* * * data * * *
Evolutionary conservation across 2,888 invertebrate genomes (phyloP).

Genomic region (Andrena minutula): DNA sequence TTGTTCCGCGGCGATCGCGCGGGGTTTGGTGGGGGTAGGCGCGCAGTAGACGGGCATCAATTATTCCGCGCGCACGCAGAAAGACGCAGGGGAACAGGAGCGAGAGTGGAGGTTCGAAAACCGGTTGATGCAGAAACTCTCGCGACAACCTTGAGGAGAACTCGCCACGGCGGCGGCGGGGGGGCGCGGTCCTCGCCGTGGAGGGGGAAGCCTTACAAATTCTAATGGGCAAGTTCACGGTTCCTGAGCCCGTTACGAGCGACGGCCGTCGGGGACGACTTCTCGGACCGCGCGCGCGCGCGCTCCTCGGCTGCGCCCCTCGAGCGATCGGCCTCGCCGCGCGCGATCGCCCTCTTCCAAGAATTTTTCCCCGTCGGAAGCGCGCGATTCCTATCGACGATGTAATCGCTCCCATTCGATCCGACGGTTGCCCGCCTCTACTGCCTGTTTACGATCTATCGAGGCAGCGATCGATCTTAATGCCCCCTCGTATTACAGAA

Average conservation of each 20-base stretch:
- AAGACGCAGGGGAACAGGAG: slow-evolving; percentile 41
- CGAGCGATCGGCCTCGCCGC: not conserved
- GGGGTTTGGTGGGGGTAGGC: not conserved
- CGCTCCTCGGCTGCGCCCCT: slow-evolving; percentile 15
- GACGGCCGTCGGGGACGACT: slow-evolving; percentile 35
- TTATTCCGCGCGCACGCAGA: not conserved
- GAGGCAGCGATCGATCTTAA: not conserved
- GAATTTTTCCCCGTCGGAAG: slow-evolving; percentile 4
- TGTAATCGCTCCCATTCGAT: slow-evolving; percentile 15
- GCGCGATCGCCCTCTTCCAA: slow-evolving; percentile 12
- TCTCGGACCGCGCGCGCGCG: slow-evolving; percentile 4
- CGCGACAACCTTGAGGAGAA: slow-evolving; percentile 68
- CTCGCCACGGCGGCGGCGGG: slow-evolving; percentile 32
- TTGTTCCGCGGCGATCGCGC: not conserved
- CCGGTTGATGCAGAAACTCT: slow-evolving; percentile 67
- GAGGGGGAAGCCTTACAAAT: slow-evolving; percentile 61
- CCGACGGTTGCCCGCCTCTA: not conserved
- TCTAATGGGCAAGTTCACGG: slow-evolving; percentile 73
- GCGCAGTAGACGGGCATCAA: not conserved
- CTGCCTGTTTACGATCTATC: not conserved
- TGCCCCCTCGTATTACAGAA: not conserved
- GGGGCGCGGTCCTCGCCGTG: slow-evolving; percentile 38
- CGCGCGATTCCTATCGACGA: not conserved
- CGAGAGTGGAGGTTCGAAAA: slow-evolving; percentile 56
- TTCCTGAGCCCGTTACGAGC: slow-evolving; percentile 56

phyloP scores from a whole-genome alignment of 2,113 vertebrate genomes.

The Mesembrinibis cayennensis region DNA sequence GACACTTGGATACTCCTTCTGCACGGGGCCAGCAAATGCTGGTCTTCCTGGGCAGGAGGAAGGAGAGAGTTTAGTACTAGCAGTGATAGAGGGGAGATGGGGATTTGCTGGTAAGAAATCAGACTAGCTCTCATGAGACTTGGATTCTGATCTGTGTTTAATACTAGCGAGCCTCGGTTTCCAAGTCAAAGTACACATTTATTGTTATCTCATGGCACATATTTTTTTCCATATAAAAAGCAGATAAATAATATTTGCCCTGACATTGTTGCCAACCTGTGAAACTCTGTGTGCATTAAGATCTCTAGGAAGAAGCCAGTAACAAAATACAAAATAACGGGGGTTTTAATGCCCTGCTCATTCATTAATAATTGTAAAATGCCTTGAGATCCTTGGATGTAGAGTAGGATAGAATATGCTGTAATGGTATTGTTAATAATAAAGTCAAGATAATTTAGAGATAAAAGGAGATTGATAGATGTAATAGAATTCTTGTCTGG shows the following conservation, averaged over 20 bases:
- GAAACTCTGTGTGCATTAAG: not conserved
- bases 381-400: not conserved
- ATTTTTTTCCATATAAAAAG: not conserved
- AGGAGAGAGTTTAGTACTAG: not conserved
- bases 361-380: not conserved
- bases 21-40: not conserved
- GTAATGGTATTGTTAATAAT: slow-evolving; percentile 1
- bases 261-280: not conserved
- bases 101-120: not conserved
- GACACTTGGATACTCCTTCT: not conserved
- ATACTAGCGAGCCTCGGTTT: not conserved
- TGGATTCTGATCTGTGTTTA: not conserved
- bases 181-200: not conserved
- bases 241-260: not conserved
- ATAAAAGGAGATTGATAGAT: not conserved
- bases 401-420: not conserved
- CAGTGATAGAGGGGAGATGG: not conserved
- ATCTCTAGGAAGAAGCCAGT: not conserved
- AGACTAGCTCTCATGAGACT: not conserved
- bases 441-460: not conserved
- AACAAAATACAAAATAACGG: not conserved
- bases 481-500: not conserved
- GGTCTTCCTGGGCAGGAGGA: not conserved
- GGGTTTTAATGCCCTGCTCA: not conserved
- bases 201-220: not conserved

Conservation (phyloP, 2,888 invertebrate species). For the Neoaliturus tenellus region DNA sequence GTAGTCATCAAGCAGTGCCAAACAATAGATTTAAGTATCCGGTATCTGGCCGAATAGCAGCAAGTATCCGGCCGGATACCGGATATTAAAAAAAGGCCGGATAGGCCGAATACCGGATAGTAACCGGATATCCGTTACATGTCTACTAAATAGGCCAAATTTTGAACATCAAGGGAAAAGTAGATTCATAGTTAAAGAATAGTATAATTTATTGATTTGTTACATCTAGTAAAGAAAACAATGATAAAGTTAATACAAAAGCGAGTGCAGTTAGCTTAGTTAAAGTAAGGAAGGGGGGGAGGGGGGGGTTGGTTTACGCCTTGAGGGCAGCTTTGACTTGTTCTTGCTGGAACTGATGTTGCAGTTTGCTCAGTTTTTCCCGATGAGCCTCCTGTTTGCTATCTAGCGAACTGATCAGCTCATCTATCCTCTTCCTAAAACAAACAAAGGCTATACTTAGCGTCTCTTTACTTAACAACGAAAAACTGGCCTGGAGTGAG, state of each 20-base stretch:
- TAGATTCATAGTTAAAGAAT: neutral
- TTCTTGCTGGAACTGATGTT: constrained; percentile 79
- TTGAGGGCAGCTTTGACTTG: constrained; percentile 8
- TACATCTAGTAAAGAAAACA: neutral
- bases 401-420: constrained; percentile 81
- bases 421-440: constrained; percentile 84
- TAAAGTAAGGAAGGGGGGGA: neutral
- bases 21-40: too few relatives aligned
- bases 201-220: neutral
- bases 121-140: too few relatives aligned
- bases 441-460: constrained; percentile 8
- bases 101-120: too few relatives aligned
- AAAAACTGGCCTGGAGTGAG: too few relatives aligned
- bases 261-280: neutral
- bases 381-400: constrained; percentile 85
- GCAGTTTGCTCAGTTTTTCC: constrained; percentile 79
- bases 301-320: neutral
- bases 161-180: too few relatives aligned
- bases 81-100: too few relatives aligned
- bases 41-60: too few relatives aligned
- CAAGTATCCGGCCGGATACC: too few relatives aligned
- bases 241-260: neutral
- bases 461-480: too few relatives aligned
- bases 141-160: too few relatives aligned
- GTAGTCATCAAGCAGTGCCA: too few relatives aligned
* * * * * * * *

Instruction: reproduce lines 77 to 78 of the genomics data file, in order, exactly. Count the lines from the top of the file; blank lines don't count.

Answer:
- CAAGTATCCGGCCGGATACC: too few relatives aligned
- bases 241-260: neutral